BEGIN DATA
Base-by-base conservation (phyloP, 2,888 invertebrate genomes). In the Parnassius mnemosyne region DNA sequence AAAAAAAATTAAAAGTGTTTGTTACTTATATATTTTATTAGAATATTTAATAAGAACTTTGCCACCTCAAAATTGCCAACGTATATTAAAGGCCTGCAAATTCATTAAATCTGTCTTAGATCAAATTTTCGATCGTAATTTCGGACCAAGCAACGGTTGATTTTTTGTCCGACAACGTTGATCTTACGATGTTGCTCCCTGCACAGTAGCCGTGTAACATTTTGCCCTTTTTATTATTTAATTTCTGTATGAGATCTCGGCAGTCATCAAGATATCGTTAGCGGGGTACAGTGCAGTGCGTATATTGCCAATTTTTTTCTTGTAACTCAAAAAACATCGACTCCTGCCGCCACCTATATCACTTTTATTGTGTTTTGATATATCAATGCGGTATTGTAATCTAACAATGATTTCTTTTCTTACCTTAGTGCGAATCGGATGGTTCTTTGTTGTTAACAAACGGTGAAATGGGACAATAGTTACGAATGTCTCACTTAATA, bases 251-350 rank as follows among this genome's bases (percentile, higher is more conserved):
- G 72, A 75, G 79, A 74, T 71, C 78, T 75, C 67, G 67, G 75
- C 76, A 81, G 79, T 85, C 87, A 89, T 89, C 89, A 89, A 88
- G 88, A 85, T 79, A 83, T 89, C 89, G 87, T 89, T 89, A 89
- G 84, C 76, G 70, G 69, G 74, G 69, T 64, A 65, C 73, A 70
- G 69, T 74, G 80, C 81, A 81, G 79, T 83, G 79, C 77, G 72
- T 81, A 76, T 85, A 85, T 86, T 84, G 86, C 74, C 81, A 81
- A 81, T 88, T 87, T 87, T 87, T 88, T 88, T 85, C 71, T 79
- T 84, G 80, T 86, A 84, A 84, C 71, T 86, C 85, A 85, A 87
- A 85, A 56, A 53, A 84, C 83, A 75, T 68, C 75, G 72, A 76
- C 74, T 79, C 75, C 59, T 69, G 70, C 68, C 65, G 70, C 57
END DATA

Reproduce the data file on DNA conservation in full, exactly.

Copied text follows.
Base-by-base conservation (phyloP, 2,888 invertebrate genomes). In the Parnassius mnemosyne region DNA sequence AAAAAAAATTAAAAGTGTTTGTTACTTATATATTTTATTAGAATATTTAATAAGAACTTTGCCACCTCAAAATTGCCAACGTATATTAAAGGCCTGCAAATTCATTAAATCTGTCTTAGATCAAATTTTCGATCGTAATTTCGGACCAAGCAACGGTTGATTTTTTGTCCGACAACGTTGATCTTACGATGTTGCTCCCTGCACAGTAGCCGTGTAACATTTTGCCCTTTTTATTATTTAATTTCTGTATGAGATCTCGGCAGTCATCAAGATATCGTTAGCGGGGTACAGTGCAGTGCGTATATTGCCAATTTTTTTCTTGTAACTCAAAAAACATCGACTCCTGCCGCCACCTATATCACTTTTATTGTGTTTTGATATATCAATGCGGTATTGTAATCTAACAATGATTTCTTTTCTTACCTTAGTGCGAATCGGATGGTTCTTTGTTGTTAACAAACGGTGAAATGGGACAATAGTTACGAATGTCTCACTTAATA, bases 251-350 rank as follows among this genome's bases (percentile, higher is more conserved):
- G 72, A 75, G 79, A 74, T 71, C 78, T 75, C 67, G 67, G 75
- C 76, A 81, G 79, T 85, C 87, A 89, T 89, C 89, A 89, A 88
- G 88, A 85, T 79, A 83, T 89, C 89, G 87, T 89, T 89, A 89
- G 84, C 76, G 70, G 69, G 74, G 69, T 64, A 65, C 73, A 70
- G 69, T 74, G 80, C 81, A 81, G 79, T 83, G 79, C 77, G 72
- T 81, A 76, T 85, A 85, T 86, T 84, G 86, C 74, C 81, A 81
- A 81, T 88, T 87, T 87, T 87, T 88, T 88, T 85, C 71, T 79
- T 84, G 80, T 86, A 84, A 84, C 71, T 86, C 85, A 85, A 87
- A 85, A 56, A 53, A 84, C 83, A 75, T 68, C 75, G 72, A 76
- C 74, T 79, C 75, C 59, T 69, G 70, C 68, C 65, G 70, C 57